A Honduran man who resided in St. Tammany Parish has pleaded guilty to federal charges in a conspiracy to launder $1.3 million in foreign bribes and public funds from the Republic of Honduras, some of which was then used to purchase real estate, authorities said.
The U.S. Department of Justice said Thursday (June 28) that Carlos Zelaya, 47, pleaded guilty in federal court in New Orleans to one count of conspiracy to commit money laundering. U.S. District Judge Martin C. Feldman set sentencing for Oct. 3.
In addition to Honduran corruption, the case also has connections to a former St. Tammany Parish resident whose family was once the victim of a home invasion.
The federal government accused Zelaya of conspiring with his brother, Mario Roberto Zelaya, the former executive director of the Honduran Institute for Social Security, in taking $1.3 million in bribe money and using it to purchase nine properties in St. Tammany. Carlos Zelaya owned C&M Motors in Covington and with his brother owned C&M Wholesalers, government filings said.
Mario Zelaya was indicted by the Honduran government in 2014 on bribery and money-laundering charges. He was arrested in Honduras that year after spending seven months as a fugitive, NOLA.com | The Times-Picayune has previously reported.
Mario Zelaya, an orthopedic surgeon, also resided in the Covington area at one time. In May 2013, masked men tied up and terrorized Mario Zelaya’s family in their Covington-area home before stealing money, guns, jewelry and a 2011 Mercedes-Benz.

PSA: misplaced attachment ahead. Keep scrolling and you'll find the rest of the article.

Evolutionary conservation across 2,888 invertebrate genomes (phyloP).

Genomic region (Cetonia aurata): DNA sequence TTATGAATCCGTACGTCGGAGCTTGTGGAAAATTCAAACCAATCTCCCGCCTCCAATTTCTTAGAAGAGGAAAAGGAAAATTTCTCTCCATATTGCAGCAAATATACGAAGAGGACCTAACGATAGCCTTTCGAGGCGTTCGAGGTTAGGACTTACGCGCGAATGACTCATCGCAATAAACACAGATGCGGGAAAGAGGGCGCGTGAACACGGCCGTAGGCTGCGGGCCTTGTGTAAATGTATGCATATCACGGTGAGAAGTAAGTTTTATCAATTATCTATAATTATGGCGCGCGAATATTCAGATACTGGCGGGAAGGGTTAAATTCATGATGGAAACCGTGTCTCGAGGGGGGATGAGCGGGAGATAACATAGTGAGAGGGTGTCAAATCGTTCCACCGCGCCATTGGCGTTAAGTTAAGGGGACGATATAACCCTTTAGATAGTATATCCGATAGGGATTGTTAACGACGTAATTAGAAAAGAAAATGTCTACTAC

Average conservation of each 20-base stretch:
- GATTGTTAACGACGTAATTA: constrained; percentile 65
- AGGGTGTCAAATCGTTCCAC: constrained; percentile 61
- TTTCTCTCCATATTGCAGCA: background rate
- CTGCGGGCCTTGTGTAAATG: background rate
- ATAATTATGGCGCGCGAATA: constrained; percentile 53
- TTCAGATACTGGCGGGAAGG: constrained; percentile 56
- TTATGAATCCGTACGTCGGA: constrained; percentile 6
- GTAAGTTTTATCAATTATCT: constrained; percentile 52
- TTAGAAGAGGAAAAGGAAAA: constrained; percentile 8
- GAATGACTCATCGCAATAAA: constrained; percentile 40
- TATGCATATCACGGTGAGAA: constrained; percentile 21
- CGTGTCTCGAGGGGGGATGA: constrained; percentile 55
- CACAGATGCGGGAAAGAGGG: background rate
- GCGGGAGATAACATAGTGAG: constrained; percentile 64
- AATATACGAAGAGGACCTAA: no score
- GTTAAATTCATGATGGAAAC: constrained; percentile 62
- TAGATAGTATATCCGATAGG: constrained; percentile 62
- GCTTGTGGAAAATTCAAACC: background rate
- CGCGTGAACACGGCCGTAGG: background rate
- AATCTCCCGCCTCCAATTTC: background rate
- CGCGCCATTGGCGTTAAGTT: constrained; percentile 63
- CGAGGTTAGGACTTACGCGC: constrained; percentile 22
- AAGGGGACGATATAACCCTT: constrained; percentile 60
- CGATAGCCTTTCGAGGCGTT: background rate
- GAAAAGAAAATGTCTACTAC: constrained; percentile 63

Mario Zelaya joined St. Tammany law enforcement authorities and Crimestoppers officials for a news conference to announce a reward in the case. Four St. Tammany Parish men were eventually convicted in the case.
Mario Zelaya was head of the Honduran Institute for Social Security from 2010-2014, the government had said previously. Prosecutors accused him of taking bribes from a social security institute contractor. In 2015, a U.S. government complaint against him sought the forfeiture of nine properties in Covington and Mandeville worth more than $1.5 million.
Prosecutors also said Carlos Zelaya collected and spent rental income from the properties while under court order to preserve the funds until the resolution of a civil forfeiture suit, the Justice Department said.
The nine properties are to be forfeited as part of Carlos Zelaya’s guilty plea, the Justice Department’s news release said.